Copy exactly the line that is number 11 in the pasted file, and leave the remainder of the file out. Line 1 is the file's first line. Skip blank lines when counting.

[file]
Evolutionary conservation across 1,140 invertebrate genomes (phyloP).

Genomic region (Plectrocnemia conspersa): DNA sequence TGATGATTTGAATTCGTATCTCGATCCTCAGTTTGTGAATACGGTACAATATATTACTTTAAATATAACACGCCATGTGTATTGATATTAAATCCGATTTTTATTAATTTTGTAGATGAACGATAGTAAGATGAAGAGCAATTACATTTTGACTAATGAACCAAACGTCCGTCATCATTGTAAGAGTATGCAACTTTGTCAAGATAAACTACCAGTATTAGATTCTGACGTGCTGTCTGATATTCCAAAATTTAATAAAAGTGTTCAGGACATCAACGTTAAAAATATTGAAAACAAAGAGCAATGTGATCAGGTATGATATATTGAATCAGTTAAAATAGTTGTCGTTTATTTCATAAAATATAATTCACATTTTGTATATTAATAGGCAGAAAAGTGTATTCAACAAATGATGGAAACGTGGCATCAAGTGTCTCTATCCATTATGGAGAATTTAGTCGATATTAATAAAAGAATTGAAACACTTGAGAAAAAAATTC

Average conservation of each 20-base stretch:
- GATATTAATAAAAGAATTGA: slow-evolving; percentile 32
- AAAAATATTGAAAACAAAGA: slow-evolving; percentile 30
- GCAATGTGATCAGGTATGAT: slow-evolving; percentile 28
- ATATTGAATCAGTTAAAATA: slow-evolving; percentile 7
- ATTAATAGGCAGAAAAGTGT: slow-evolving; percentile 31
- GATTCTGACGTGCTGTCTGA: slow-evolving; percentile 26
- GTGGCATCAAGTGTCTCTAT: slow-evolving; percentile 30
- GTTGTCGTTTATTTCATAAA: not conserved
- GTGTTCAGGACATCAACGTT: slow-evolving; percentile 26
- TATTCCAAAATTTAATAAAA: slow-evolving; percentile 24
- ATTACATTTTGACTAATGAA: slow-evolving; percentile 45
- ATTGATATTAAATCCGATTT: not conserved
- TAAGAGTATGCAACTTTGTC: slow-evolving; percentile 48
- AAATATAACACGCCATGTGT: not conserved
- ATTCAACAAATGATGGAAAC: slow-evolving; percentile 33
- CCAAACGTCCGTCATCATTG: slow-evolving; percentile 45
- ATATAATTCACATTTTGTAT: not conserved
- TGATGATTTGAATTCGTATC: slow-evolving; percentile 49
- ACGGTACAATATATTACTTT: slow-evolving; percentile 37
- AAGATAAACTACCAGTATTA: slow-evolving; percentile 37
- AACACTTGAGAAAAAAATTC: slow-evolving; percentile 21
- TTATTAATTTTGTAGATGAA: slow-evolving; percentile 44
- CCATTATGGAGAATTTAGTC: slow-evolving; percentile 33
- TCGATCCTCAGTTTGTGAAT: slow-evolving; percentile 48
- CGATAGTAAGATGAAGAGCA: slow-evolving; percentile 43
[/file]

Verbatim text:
- GTTGTCGTTTATTTCATAAA: not conserved